This was an interesting and surprisingly durable tea. It just did not want to give up the ghost. I’m guessing I could have easily gotten at least 1-3 more infusions out of this had I decided to push it. Much like the two Jingmai gushu oolongs from What-Cha, this demonstrated a funkiness similar to that of a young sheng. In other words, it was less like a traditional oolong and more like a cross between an oolong and a pu’erh. Unlike the two similar teas from What-Cha, this one had a better body and greater presence in the mouth, as well as greater longevity. I found it to be both a more approachable and more likable tea than the other two.

Flavors: Apricot, Bark, Butter, Camphor, Caramel, Cherry, Floral, Fruity, Grass, Green Apple, Hay, Herbs, Menthol, Mineral, Mushrooms, Nuts, Pear, Plums, Smoke, Wood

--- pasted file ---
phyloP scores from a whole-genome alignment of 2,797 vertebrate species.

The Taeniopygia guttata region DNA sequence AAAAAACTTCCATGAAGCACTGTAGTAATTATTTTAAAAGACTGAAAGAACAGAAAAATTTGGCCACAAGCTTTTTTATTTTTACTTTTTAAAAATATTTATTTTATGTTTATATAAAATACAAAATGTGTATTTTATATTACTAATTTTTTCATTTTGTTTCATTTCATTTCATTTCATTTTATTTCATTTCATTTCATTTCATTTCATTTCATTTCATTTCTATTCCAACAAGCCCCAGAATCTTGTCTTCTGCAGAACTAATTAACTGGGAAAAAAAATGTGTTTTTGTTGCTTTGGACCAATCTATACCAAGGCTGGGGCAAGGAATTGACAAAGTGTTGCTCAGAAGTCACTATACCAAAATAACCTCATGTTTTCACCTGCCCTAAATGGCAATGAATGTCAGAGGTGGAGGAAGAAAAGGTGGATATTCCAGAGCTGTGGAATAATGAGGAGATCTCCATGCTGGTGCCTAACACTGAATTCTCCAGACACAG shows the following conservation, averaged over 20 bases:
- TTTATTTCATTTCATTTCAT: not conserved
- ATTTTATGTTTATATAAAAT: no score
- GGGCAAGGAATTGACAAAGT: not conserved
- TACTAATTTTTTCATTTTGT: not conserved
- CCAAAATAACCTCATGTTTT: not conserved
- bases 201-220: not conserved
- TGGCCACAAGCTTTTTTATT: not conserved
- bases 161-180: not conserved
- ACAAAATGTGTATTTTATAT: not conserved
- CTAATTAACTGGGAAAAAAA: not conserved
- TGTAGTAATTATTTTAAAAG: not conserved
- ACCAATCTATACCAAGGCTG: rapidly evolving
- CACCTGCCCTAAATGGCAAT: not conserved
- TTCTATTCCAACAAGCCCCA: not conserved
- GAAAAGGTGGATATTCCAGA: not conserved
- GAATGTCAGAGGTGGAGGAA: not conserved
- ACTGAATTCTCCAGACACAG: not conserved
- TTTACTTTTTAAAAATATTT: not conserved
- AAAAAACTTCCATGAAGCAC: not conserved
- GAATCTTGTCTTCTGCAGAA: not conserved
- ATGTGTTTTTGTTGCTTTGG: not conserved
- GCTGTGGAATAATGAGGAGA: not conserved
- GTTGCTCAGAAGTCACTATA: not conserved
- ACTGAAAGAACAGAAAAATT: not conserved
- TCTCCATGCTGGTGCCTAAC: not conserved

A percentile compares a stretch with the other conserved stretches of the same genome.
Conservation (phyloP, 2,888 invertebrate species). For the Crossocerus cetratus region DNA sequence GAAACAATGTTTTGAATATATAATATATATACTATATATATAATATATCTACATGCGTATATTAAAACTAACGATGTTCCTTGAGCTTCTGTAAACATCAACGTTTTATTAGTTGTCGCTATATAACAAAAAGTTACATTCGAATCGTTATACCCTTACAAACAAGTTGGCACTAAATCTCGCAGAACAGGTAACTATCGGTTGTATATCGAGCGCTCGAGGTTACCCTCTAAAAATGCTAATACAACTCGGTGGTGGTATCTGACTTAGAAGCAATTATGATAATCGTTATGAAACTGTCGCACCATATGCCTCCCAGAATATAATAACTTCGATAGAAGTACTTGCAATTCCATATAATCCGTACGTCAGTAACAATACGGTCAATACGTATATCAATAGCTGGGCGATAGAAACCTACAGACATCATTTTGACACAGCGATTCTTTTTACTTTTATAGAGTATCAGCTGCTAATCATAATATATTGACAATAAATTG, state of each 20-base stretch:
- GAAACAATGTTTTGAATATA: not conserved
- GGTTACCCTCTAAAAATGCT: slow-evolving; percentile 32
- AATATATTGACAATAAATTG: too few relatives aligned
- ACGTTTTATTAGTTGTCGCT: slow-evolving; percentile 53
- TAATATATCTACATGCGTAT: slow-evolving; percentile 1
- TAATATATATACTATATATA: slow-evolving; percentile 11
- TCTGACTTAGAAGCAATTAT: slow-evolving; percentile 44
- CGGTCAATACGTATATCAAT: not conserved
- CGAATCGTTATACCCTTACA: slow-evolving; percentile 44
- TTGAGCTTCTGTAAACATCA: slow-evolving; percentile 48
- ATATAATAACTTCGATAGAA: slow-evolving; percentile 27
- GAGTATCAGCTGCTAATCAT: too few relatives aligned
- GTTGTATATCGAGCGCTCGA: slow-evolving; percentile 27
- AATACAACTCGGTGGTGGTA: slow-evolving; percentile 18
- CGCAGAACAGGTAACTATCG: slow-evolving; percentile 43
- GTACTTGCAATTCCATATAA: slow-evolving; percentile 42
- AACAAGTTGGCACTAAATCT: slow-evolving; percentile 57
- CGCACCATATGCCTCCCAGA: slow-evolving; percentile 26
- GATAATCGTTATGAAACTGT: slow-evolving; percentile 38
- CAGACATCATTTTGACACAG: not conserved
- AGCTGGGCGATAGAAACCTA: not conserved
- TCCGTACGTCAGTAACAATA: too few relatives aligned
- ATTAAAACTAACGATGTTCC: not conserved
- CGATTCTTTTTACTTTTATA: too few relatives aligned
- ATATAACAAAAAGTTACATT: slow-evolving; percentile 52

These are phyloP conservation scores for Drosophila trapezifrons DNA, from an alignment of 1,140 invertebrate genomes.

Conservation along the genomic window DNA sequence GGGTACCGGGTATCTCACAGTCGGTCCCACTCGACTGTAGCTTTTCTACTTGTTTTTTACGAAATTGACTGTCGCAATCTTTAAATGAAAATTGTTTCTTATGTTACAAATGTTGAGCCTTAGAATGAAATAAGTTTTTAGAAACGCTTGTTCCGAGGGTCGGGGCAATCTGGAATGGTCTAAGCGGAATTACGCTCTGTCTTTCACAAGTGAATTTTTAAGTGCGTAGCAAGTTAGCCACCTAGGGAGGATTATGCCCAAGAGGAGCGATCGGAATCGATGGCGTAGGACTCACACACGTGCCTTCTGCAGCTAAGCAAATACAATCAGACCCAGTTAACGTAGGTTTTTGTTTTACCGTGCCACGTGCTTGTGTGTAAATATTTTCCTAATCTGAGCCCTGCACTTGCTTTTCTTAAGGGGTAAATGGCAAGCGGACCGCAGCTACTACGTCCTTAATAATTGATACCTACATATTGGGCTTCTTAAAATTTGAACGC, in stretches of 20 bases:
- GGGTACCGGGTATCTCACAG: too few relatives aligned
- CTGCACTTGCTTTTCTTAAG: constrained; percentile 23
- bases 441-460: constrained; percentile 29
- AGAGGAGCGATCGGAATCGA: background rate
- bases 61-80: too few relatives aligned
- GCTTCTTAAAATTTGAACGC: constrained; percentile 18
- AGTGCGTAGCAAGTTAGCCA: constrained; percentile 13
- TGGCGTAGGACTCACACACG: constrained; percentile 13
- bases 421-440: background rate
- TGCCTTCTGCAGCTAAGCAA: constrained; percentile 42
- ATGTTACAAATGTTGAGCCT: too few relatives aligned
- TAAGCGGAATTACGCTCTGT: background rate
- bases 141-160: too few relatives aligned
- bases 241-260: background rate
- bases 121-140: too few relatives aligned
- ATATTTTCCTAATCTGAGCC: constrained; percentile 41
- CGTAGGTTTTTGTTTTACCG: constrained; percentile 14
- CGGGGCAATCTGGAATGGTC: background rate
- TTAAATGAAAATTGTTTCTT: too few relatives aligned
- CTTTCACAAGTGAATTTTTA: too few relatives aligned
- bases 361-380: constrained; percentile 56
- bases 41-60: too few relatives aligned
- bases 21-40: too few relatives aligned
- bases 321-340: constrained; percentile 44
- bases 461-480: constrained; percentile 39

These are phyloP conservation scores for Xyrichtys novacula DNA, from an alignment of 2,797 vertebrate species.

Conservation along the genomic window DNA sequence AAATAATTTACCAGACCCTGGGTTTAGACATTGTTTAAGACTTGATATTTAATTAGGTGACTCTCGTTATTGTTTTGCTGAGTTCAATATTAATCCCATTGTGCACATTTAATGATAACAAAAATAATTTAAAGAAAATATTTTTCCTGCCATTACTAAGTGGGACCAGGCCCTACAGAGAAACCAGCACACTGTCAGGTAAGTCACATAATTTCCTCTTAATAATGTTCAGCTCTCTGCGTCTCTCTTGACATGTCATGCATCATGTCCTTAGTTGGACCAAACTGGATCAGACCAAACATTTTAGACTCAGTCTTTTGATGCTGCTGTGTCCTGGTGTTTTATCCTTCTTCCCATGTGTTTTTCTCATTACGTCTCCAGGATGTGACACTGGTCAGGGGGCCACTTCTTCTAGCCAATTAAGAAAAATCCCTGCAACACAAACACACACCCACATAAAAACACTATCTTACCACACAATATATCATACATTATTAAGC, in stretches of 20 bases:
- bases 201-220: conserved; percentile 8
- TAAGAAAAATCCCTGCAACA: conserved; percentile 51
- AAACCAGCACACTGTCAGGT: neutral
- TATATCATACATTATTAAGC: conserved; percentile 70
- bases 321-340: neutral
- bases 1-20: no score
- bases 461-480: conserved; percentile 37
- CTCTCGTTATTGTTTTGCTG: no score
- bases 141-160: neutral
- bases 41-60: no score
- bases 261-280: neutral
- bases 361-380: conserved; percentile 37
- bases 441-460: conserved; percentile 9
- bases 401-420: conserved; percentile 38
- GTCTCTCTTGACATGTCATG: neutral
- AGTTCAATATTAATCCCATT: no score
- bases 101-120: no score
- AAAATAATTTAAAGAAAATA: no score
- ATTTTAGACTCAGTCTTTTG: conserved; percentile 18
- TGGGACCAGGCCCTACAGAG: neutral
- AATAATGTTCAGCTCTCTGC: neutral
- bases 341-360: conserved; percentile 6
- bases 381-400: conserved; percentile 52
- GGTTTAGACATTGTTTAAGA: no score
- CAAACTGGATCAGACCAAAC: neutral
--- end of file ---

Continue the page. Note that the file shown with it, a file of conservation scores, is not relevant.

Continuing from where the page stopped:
Preparation
195 °F / 90 °C 6 g 4 OZ / 118 ML

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1043 tasting notes

Thank you so much Andrew!

I was curious about these. I had a feeling they would be a cross between a Jing Mai Sheng and an Oriental Beauty, and they were. I played with this one starting out with short steeps, then lengthened time to three minutes after steep three, then five minutes. It could get a little astringent, but barely. The texture was very smooth, and the taste was dominantly floral with a sweet-sour like apricot fruitiness. It definitely leaned more Jing Mai then oolong for me, but it had the cleaner and smoother body of an oolong overall. The orb also lasted me the day, so you can play ball for it nearly as long as you like.

Sad news though: my glass gaiwan, my only gaiwan broke because the glass was cold from the forty degree weather seeping into the house going against hot water for a rinse. I rinse my utensils for the very reason of warming them up and not breaking them. Hopefully I can find a new one because Gaiwans really make the difference in the quality of my teas.